Indeed, biodegradable plastics have been developed, and when they do truly biodegrade into carbon dioxide, water and inorganic molecules, this is a great solution.
Unfortunately, specific conditions are required for this break-down to take place.
While landfills and industrial composters provide suitably high temperatures and have the necessary microbes present, this is not the case when plastic finds its way into oceans. In such less than ideal conditions, the best result is to have a big piece of plastic break down into many microplastics, and this is no solution at all.
Looking at environmentally-friendly alternatives to plastic, such as steel, glass, aluminium and paper, it appears that the environmental cost is much the same.
The production and consumption of plastic is more harmful when compared to the same amount of alternative materials; nevertheless, approximately four times more alternative material is needed to perform the same function as plastic, so this initial advantage is easily offset.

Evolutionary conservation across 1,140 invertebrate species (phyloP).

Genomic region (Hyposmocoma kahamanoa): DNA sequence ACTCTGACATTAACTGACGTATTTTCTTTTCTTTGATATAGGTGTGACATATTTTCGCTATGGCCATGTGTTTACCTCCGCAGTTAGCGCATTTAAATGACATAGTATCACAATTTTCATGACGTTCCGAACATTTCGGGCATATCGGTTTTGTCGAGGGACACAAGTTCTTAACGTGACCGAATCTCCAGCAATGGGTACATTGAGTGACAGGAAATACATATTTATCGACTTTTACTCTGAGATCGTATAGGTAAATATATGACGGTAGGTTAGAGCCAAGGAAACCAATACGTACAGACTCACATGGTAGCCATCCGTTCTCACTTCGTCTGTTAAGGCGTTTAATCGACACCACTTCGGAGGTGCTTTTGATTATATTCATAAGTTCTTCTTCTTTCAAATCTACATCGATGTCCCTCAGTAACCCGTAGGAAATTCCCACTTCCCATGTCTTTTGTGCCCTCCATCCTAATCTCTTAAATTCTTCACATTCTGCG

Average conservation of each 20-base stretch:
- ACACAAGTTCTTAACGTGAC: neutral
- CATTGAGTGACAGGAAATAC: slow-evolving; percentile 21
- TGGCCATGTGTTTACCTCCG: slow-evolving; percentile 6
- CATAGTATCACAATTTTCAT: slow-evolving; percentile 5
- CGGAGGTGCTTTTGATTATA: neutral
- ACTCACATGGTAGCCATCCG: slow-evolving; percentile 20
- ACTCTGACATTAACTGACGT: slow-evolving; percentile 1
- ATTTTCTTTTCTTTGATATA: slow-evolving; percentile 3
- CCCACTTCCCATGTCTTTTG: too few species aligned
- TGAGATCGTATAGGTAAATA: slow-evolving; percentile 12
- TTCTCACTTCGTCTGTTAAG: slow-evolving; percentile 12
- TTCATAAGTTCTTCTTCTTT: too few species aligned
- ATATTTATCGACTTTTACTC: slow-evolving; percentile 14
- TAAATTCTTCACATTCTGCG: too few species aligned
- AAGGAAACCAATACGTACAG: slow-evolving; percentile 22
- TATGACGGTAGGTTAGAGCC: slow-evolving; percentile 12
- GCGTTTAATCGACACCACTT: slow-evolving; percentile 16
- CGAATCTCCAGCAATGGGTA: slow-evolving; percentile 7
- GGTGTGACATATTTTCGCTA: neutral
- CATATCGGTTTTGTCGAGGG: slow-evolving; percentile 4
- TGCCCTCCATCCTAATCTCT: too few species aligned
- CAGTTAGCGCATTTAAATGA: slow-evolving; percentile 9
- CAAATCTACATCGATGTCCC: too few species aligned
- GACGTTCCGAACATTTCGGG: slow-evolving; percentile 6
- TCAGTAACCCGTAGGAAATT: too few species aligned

True improvements would involve more efficient and sustainable designs to minimise the use of plastic followed by better waste management and disposal.
Campaigns and Research
Although disturbing figures are already emerging, the young life of microplastics research still has a long way to go in providing standardised methods and collecting sufficient data to allow comparisons in space and over time.
At present, dedicated research teams do exist and range from special advisory bodies to the UN with the establishment of the Joint Group of Experts on the Scientific Aspects of Marine Environmental Protection (GESAMP) in collaboration with representatives of the plastic industry in late 2011, to citizen-based surveys sponsored by charities, such as seasonal ‘nurdle hunts’ in the UK organized by Scottish charity Fidra.
In fact, the rate at which new apps and projects are emerging may prove me wrong in assuming that we are indifferent to plastic pollution. I sincerely hope so.